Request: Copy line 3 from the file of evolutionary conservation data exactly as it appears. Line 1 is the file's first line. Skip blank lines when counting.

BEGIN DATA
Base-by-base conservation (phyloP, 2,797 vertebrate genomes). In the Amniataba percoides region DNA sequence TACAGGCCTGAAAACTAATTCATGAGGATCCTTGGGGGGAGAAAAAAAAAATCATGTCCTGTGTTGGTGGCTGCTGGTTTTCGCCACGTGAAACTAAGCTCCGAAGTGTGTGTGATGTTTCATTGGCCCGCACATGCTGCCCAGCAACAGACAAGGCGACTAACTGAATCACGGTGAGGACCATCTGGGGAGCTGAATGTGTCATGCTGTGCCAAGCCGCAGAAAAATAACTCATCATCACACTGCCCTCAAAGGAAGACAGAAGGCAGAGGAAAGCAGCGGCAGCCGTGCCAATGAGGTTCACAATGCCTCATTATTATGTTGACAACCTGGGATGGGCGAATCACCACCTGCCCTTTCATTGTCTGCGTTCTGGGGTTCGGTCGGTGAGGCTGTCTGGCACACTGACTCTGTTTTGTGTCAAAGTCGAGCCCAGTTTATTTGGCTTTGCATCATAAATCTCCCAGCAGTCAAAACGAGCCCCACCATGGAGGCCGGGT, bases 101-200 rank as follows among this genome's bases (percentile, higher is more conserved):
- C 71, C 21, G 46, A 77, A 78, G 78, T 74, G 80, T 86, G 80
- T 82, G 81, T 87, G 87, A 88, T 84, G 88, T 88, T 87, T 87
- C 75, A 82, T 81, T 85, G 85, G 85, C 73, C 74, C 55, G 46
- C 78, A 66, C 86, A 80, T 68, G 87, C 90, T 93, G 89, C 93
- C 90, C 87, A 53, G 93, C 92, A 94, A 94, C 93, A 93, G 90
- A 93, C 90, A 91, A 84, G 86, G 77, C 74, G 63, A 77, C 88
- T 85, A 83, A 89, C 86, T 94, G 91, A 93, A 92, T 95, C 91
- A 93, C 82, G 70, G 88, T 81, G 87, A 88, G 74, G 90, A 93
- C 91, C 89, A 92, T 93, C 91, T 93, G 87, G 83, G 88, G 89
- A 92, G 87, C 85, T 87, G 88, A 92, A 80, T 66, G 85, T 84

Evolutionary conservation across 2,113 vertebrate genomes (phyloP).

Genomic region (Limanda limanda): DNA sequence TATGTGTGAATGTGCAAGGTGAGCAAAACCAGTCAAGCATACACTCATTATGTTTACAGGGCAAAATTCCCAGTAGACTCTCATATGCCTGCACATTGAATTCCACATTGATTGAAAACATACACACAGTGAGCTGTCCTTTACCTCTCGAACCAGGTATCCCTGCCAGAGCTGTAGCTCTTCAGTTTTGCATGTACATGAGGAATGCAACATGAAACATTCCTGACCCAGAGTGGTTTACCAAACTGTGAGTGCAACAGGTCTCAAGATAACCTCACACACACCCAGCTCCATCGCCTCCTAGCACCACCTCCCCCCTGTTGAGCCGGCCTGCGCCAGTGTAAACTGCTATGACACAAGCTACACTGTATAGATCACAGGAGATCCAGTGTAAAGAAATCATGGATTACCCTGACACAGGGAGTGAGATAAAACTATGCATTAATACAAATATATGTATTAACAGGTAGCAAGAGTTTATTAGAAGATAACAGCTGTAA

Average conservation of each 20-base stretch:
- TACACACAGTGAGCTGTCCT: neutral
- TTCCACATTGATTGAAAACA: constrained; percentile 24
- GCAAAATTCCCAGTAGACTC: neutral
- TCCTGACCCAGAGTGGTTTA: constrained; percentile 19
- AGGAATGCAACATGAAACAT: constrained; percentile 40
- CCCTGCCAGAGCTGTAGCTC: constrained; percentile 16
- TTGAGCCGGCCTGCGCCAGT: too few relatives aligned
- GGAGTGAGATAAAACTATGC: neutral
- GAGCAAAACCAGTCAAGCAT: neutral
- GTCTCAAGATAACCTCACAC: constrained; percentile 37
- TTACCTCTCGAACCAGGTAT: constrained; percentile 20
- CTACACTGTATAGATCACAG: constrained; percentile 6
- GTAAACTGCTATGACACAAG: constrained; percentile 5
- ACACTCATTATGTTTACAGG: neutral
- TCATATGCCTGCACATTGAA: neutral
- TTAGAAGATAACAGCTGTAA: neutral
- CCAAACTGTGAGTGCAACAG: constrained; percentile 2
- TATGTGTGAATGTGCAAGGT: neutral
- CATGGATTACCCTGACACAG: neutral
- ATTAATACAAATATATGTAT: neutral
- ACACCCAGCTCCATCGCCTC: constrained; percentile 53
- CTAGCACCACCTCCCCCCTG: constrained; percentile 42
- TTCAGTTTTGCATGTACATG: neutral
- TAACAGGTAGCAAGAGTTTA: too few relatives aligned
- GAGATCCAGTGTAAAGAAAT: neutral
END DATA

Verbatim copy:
- T 82, G 81, T 87, G 87, A 88, T 84, G 88, T 88, T 87, T 87